Campgrounds take precautions against emerald ash borers

Published 12:00 am Sunday, June 3, 2007

Sarah Kirchner, staff writer

Emerald ash borers are a growing concern among many environmentalists, campers and campgrounds, causing millions of ash trees to die in the Midwest area.

Many campers have surely heard the &8220;Buy it where you burn it&8221; firewood campaign. Over the Memorial Day weekend the Minnesota Department of Agriculture and other groups throughout neighboring states had a campaign temporarily tagging ash trees in parks and public areas to raise awareness of the growing epidemic that has destroyed 20 million ash trees already.

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Adult emerald ash borers lay eggs on the bark of ash trees and when those eggs hatch the larvae bore under the bark and into the tree completely destroying the tree&8217;s circulatory system and killing the tree. The insects themselves can only travel a few miles, but firewood sales, nursery stock and lumber transportation has increased the spread.

Fortunately, the emerald ash borer hasn&8217;t yet reached Minnesota, as far as experts know, but many campgrounds and environmentalists are taking extra precautions to make sure the pest stays away. The MDA said Minnesota is more at risk than other states because of the large population of ash trees. Over 850 million ash trees could be at risk.

&8220;We&8217;re doing the best that we can as a tree company to be conscious of what we&8217;re doing and where our firewood goes,&8221; said Jay Sullivan, owner of Harmony Park in Clarks Grove and a self proclaimed environmentalist.

Sullivan and those at Harmony Park aren&8217;t required by law to limit where the firewood used in the camp comes from, but they are anyway.

The emerald ash borer, which originated in Asia, was first discovered in Detroit in 2002. Since then, the beetle has shown up in the rest of Michigan, Ohio, Illinois, Indiana and Maryland. Experts and the MDA say it is only a matter of time before it ends up in Minnesota.

&8220;Minnesota is a sitting duck for EAB because we have a huge population of susceptible ash species such as green, white and black ash,&8221; said MDA Commissioner Gene Hugoson in a press release. &8220;In many cases, these ash trees are prized shade trees in our urban lawns and parks. The bottom line is that EAB could rival Dutch elm disease as the worst thing to hit Minnesota trees in our lifetime.&8221;

Since its discovery, there has been a federal quarantine around the known affected area, prohibiting the removal of firewood and lumber.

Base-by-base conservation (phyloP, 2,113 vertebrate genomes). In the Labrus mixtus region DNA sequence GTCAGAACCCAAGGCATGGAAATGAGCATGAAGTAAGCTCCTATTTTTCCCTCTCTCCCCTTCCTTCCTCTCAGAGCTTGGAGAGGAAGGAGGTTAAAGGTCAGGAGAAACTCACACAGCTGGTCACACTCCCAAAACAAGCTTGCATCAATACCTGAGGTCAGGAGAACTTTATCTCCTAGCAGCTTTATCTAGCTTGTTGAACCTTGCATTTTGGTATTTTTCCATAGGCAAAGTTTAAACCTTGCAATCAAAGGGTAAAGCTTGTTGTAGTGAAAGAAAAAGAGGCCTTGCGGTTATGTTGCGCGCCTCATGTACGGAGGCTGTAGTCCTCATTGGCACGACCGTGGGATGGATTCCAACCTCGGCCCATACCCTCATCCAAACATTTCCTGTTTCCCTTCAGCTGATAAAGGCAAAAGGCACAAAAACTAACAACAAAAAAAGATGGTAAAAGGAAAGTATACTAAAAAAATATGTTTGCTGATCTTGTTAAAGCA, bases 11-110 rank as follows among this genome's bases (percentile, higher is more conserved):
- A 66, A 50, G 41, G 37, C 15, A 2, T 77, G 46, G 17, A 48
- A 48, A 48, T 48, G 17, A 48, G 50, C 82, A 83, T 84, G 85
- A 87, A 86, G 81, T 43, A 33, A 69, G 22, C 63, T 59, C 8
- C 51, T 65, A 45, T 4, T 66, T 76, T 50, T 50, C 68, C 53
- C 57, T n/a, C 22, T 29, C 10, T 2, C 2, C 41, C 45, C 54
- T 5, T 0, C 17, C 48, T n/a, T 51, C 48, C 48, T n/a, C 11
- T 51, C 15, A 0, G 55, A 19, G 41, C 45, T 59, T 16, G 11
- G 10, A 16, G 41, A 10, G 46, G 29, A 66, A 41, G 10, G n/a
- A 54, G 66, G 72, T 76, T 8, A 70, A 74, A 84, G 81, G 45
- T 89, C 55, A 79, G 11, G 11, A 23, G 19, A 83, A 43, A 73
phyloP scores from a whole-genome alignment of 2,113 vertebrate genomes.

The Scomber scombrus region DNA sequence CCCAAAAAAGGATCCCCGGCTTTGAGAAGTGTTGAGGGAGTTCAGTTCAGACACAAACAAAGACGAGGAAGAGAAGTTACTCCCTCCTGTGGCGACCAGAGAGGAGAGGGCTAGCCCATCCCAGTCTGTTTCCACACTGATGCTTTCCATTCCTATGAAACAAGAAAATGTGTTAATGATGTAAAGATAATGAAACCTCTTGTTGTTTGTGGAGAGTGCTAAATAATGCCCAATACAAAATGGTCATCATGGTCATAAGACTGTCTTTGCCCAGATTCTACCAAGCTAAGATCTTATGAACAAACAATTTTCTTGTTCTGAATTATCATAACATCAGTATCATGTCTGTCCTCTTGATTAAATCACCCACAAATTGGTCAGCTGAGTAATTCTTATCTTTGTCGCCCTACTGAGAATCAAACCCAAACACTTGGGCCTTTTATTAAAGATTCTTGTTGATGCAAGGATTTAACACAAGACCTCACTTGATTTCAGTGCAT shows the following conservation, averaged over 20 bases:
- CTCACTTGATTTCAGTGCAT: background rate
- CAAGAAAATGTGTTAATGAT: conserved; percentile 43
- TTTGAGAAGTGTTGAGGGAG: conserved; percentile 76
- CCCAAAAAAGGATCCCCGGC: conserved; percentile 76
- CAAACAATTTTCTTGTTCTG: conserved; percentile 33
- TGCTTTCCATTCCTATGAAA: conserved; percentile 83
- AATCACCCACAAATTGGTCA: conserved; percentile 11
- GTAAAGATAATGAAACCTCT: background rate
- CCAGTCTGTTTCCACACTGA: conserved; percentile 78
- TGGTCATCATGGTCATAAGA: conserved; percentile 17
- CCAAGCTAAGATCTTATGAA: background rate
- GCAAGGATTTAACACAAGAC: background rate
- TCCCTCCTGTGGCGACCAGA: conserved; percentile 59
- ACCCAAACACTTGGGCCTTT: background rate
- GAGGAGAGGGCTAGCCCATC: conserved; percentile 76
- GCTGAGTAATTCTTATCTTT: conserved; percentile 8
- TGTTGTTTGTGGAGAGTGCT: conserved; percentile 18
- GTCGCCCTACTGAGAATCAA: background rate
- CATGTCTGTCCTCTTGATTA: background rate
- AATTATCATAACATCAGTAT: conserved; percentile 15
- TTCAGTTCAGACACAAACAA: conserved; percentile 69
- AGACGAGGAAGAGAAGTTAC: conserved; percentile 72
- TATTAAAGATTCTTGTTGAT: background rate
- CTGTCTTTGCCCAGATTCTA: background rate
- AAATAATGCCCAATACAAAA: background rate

Adult emerald ash borers can be characterized by their bright metallic green color. They are half an inch long with flattened backs and purple abdominal sections beneath the wing covers.

Larvae are creamy white and legless, have flattened, bell-shaped body segments and the terminal segment bears a pair of small appendages.

Trees infected by emerald ash borers show many symptoms. The most obvious is the canopy dieback of leaves starting in the top third of the tree and progressing until the tree is bare. Epicormic shoots also start to grow as the top of the tree declines, causing new shoots to grow lower on the tree with leaves often larger than usual.

Upon further investigation, evidence of infestation can be found under the bark and even through bark splitting. When the larvae start to bore into the tree, bark splitting occurs with vertical fissures from callous tissue formation, while exposing S-shaped galleries where the bark split.

As the larvae eat through the tree they leave behind serpentine-shaped galleries packed with a mix of sawdust and excrement that weaves back and forth across the woodgrain. As adult emerald ash borers emerge from the tree they leave a D-shaped hole.

Many species of woodpeckers feed on the emerald ash borer, causing woodpecker damage as well, such as large holes when they extract the bug.

Freeborn County has a moderate risk of infestation, but the risk increases in the Twin Cities and surrounding area. The insects prefer white, green, blue and black ash and usually leave mountain ash alone.

Since 2005, the MDA has run a statewide monitoring program to ensure the safety of the state&8217;s ash population. The organization hopes to find the infestation as soon as it enters Minnesota, to quell the spread.

Currently state parks have regulations on firewood, but smaller parks aren&8217;t mandated by law although many are working to prevent the spread by taking precautionary measures anyway.

Most firewood must be purchased at the park where you are going to burn it. The best plan of action is to create awareness, Sullivan said.

&8220;Don&8217;t move your firewood,&8221; he said. &8220;Buy your firewood where you plan to burn it. That seems to be the best way to keep it from spreading.&8221;